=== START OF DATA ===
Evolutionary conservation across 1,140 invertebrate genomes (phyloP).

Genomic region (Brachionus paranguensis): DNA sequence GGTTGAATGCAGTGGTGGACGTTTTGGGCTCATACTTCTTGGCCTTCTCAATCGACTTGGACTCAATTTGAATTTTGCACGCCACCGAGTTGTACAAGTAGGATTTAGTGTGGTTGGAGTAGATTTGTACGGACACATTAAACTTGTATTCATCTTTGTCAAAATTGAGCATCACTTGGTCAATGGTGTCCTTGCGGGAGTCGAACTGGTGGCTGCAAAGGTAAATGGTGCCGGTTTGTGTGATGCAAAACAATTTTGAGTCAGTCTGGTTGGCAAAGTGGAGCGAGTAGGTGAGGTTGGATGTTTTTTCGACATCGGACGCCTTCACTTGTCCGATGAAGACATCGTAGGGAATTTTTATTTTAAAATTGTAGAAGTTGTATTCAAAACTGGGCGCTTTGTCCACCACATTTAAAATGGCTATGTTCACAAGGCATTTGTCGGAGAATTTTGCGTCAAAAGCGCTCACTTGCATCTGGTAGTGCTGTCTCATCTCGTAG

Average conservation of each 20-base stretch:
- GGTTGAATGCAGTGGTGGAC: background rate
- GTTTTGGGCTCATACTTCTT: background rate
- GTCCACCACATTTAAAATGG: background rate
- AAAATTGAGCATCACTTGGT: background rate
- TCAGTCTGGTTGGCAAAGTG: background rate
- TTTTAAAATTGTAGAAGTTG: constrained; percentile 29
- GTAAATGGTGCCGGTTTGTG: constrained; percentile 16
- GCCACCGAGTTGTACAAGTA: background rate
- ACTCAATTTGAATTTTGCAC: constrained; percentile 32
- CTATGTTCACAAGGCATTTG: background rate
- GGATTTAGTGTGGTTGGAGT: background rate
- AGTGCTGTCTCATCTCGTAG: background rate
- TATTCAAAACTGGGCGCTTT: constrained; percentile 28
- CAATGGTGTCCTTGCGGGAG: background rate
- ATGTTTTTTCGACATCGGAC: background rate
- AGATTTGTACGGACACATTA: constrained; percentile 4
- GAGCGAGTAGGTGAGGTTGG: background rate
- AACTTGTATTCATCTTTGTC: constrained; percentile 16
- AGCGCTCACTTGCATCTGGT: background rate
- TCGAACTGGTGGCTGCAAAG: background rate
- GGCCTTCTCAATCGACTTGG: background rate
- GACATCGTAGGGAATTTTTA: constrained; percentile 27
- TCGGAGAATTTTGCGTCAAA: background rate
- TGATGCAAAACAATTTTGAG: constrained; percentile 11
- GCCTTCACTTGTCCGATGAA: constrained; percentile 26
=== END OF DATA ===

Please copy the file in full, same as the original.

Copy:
Evolutionary conservation across 1,140 invertebrate genomes (phyloP).

Genomic region (Brachionus paranguensis): DNA sequence GGTTGAATGCAGTGGTGGACGTTTTGGGCTCATACTTCTTGGCCTTCTCAATCGACTTGGACTCAATTTGAATTTTGCACGCCACCGAGTTGTACAAGTAGGATTTAGTGTGGTTGGAGTAGATTTGTACGGACACATTAAACTTGTATTCATCTTTGTCAAAATTGAGCATCACTTGGTCAATGGTGTCCTTGCGGGAGTCGAACTGGTGGCTGCAAAGGTAAATGGTGCCGGTTTGTGTGATGCAAAACAATTTTGAGTCAGTCTGGTTGGCAAAGTGGAGCGAGTAGGTGAGGTTGGATGTTTTTTCGACATCGGACGCCTTCACTTGTCCGATGAAGACATCGTAGGGAATTTTTATTTTAAAATTGTAGAAGTTGTATTCAAAACTGGGCGCTTTGTCCACCACATTTAAAATGGCTATGTTCACAAGGCATTTGTCGGAGAATTTTGCGTCAAAAGCGCTCACTTGCATCTGGTAGTGCTGTCTCATCTCGTAG

Average conservation of each 20-base stretch:
- GGTTGAATGCAGTGGTGGAC: background rate
- GTTTTGGGCTCATACTTCTT: background rate
- GTCCACCACATTTAAAATGG: background rate
- AAAATTGAGCATCACTTGGT: background rate
- TCAGTCTGGTTGGCAAAGTG: background rate
- TTTTAAAATTGTAGAAGTTG: constrained; percentile 29
- GTAAATGGTGCCGGTTTGTG: constrained; percentile 16
- GCCACCGAGTTGTACAAGTA: background rate
- ACTCAATTTGAATTTTGCAC: constrained; percentile 32
- CTATGTTCACAAGGCATTTG: background rate
- GGATTTAGTGTGGTTGGAGT: background rate
- AGTGCTGTCTCATCTCGTAG: background rate
- TATTCAAAACTGGGCGCTTT: constrained; percentile 28
- CAATGGTGTCCTTGCGGGAG: background rate
- ATGTTTTTTCGACATCGGAC: background rate
- AGATTTGTACGGACACATTA: constrained; percentile 4
- GAGCGAGTAGGTGAGGTTGG: background rate
- AACTTGTATTCATCTTTGTC: constrained; percentile 16
- AGCGCTCACTTGCATCTGGT: background rate
- TCGAACTGGTGGCTGCAAAG: background rate
- GGCCTTCTCAATCGACTTGG: background rate
- GACATCGTAGGGAATTTTTA: constrained; percentile 27
- TCGGAGAATTTTGCGTCAAA: background rate
- TGATGCAAAACAATTTTGAG: constrained; percentile 11
- GCCTTCACTTGTCCGATGAA: constrained; percentile 26